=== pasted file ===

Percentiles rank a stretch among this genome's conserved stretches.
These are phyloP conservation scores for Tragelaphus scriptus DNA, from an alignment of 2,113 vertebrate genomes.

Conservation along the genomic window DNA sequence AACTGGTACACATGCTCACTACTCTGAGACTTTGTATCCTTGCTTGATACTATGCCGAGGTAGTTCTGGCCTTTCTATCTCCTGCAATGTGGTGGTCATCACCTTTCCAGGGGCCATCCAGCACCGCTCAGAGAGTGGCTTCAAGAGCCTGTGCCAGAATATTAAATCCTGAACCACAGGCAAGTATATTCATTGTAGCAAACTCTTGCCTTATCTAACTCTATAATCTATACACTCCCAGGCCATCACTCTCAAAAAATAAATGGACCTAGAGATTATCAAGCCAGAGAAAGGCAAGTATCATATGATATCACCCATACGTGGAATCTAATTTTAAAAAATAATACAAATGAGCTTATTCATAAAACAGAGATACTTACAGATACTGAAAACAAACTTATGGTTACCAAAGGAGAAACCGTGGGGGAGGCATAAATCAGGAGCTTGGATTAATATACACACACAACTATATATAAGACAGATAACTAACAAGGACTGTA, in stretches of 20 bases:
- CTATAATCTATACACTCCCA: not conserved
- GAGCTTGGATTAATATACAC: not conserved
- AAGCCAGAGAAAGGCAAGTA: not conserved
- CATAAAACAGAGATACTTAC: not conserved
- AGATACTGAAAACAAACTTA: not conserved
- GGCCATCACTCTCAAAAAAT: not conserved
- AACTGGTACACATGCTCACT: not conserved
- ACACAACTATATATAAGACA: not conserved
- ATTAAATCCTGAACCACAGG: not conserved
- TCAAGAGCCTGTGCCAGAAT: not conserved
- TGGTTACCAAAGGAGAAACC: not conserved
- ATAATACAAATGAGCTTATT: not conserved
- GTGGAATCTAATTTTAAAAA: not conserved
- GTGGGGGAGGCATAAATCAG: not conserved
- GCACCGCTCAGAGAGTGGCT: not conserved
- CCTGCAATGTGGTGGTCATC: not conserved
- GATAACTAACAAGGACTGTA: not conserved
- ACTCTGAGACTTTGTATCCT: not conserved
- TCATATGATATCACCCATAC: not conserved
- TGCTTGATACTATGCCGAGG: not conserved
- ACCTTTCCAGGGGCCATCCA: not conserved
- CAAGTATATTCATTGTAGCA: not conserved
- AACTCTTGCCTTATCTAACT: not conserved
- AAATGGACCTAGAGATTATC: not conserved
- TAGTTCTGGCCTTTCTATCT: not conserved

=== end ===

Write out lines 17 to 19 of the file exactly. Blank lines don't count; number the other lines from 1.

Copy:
- GTGGGGGAGGCATAAATCAG: not conserved
- GCACCGCTCAGAGAGTGGCT: not conserved
- CCTGCAATGTGGTGGTCATC: not conserved